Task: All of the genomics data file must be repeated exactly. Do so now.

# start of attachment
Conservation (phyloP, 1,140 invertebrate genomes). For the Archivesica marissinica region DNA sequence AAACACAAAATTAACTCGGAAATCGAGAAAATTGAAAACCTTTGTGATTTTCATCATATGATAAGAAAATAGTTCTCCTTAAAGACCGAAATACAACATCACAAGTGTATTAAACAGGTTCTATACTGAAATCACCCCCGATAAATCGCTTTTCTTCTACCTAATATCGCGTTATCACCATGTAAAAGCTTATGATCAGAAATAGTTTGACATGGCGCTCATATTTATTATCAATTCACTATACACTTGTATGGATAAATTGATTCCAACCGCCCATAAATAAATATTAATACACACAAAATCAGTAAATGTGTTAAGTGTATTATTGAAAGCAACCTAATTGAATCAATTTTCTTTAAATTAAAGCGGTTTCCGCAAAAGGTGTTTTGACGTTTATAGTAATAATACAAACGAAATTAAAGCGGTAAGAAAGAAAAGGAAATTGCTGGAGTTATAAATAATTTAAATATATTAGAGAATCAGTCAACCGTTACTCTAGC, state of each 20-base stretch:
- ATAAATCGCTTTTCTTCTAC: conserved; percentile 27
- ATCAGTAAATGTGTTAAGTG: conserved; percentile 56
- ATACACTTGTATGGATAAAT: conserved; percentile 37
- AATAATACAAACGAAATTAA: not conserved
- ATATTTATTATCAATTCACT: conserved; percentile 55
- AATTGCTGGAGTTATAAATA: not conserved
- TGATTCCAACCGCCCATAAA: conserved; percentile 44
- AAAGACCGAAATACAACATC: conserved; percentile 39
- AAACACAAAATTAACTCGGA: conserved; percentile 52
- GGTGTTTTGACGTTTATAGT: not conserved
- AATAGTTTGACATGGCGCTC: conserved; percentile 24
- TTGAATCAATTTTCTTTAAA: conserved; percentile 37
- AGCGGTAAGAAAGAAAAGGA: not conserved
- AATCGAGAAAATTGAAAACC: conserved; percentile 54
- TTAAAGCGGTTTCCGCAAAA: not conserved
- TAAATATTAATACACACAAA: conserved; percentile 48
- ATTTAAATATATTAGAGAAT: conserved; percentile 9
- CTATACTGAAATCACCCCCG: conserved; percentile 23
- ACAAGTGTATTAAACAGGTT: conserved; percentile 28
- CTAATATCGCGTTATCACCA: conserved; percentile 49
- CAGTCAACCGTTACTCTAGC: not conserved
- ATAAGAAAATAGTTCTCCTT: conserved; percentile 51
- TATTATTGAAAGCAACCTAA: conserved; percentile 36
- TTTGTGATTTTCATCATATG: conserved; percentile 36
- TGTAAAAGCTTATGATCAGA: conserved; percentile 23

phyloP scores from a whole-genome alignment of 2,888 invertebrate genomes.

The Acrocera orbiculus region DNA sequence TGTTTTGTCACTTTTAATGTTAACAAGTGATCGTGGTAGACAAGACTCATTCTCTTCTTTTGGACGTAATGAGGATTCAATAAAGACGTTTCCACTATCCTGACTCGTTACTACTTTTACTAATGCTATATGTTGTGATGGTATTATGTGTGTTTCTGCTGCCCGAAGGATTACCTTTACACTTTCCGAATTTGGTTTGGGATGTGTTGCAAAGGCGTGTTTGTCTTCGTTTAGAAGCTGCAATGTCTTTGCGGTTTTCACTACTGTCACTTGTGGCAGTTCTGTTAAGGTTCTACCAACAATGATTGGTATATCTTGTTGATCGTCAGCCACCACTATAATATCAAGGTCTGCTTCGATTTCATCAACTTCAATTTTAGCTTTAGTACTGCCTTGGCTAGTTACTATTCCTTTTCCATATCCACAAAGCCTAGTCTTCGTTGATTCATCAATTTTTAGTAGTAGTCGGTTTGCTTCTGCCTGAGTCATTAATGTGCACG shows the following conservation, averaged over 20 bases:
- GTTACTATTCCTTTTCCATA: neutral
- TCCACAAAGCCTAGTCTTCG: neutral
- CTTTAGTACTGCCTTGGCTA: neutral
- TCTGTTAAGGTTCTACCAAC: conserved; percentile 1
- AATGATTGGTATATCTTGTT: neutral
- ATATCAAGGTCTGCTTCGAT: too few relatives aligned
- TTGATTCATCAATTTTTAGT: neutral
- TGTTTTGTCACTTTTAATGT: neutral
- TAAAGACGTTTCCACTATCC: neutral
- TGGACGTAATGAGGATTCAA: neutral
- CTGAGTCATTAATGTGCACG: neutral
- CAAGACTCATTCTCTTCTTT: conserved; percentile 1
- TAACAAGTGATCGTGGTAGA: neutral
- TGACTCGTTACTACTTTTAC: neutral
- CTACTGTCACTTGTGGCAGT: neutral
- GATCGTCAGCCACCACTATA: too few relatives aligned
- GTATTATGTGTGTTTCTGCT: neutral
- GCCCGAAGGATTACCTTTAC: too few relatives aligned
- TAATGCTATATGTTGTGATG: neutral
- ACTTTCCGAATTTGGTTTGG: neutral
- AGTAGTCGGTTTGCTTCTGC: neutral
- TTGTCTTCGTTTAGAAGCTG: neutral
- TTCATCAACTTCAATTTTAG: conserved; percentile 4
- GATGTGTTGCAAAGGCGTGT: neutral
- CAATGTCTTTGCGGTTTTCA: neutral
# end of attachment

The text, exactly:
Conservation (phyloP, 1,140 invertebrate genomes). For the Archivesica marissinica region DNA sequence AAACACAAAATTAACTCGGAAATCGAGAAAATTGAAAACCTTTGTGATTTTCATCATATGATAAGAAAATAGTTCTCCTTAAAGACCGAAATACAACATCACAAGTGTATTAAACAGGTTCTATACTGAAATCACCCCCGATAAATCGCTTTTCTTCTACCTAATATCGCGTTATCACCATGTAAAAGCTTATGATCAGAAATAGTTTGACATGGCGCTCATATTTATTATCAATTCACTATACACTTGTATGGATAAATTGATTCCAACCGCCCATAAATAAATATTAATACACACAAAATCAGTAAATGTGTTAAGTGTATTATTGAAAGCAACCTAATTGAATCAATTTTCTTTAAATTAAAGCGGTTTCCGCAAAAGGTGTTTTGACGTTTATAGTAATAATACAAACGAAATTAAAGCGGTAAGAAAGAAAAGGAAATTGCTGGAGTTATAAATAATTTAAATATATTAGAGAATCAGTCAACCGTTACTCTAGC, state of each 20-base stretch:
- ATAAATCGCTTTTCTTCTAC: conserved; percentile 27
- ATCAGTAAATGTGTTAAGTG: conserved; percentile 56
- ATACACTTGTATGGATAAAT: conserved; percentile 37
- AATAATACAAACGAAATTAA: not conserved
- ATATTTATTATCAATTCACT: conserved; percentile 55
- AATTGCTGGAGTTATAAATA: not conserved
- TGATTCCAACCGCCCATAAA: conserved; percentile 44
- AAAGACCGAAATACAACATC: conserved; percentile 39
- AAACACAAAATTAACTCGGA: conserved; percentile 52
- GGTGTTTTGACGTTTATAGT: not conserved
- AATAGTTTGACATGGCGCTC: conserved; percentile 24
- TTGAATCAATTTTCTTTAAA: conserved; percentile 37
- AGCGGTAAGAAAGAAAAGGA: not conserved
- AATCGAGAAAATTGAAAACC: conserved; percentile 54
- TTAAAGCGGTTTCCGCAAAA: not conserved
- TAAATATTAATACACACAAA: conserved; percentile 48
- ATTTAAATATATTAGAGAAT: conserved; percentile 9
- CTATACTGAAATCACCCCCG: conserved; percentile 23
- ACAAGTGTATTAAACAGGTT: conserved; percentile 28
- CTAATATCGCGTTATCACCA: conserved; percentile 49
- CAGTCAACCGTTACTCTAGC: not conserved
- ATAAGAAAATAGTTCTCCTT: conserved; percentile 51
- TATTATTGAAAGCAACCTAA: conserved; percentile 36
- TTTGTGATTTTCATCATATG: conserved; percentile 36
- TGTAAAAGCTTATGATCAGA: conserved; percentile 23

phyloP scores from a whole-genome alignment of 2,888 invertebrate genomes.

The Acrocera orbiculus region DNA sequence TGTTTTGTCACTTTTAATGTTAACAAGTGATCGTGGTAGACAAGACTCATTCTCTTCTTTTGGACGTAATGAGGATTCAATAAAGACGTTTCCACTATCCTGACTCGTTACTACTTTTACTAATGCTATATGTTGTGATGGTATTATGTGTGTTTCTGCTGCCCGAAGGATTACCTTTACACTTTCCGAATTTGGTTTGGGATGTGTTGCAAAGGCGTGTTTGTCTTCGTTTAGAAGCTGCAATGTCTTTGCGGTTTTCACTACTGTCACTTGTGGCAGTTCTGTTAAGGTTCTACCAACAATGATTGGTATATCTTGTTGATCGTCAGCCACCACTATAATATCAAGGTCTGCTTCGATTTCATCAACTTCAATTTTAGCTTTAGTACTGCCTTGGCTAGTTACTATTCCTTTTCCATATCCACAAAGCCTAGTCTTCGTTGATTCATCAATTTTTAGTAGTAGTCGGTTTGCTTCTGCCTGAGTCATTAATGTGCACG shows the following conservation, averaged over 20 bases:
- GTTACTATTCCTTTTCCATA: neutral
- TCCACAAAGCCTAGTCTTCG: neutral
- CTTTAGTACTGCCTTGGCTA: neutral
- TCTGTTAAGGTTCTACCAAC: conserved; percentile 1
- AATGATTGGTATATCTTGTT: neutral
- ATATCAAGGTCTGCTTCGAT: too few relatives aligned
- TTGATTCATCAATTTTTAGT: neutral
- TGTTTTGTCACTTTTAATGT: neutral
- TAAAGACGTTTCCACTATCC: neutral
- TGGACGTAATGAGGATTCAA: neutral
- CTGAGTCATTAATGTGCACG: neutral
- CAAGACTCATTCTCTTCTTT: conserved; percentile 1
- TAACAAGTGATCGTGGTAGA: neutral
- TGACTCGTTACTACTTTTAC: neutral
- CTACTGTCACTTGTGGCAGT: neutral
- GATCGTCAGCCACCACTATA: too few relatives aligned
- GTATTATGTGTGTTTCTGCT: neutral
- GCCCGAAGGATTACCTTTAC: too few relatives aligned
- TAATGCTATATGTTGTGATG: neutral
- ACTTTCCGAATTTGGTTTGG: neutral
- AGTAGTCGGTTTGCTTCTGC: neutral
- TTGTCTTCGTTTAGAAGCTG: neutral
- TTCATCAACTTCAATTTTAG: conserved; percentile 4
- GATGTGTTGCAAAGGCGTGT: neutral
- CAATGTCTTTGCGGTTTTCA: neutral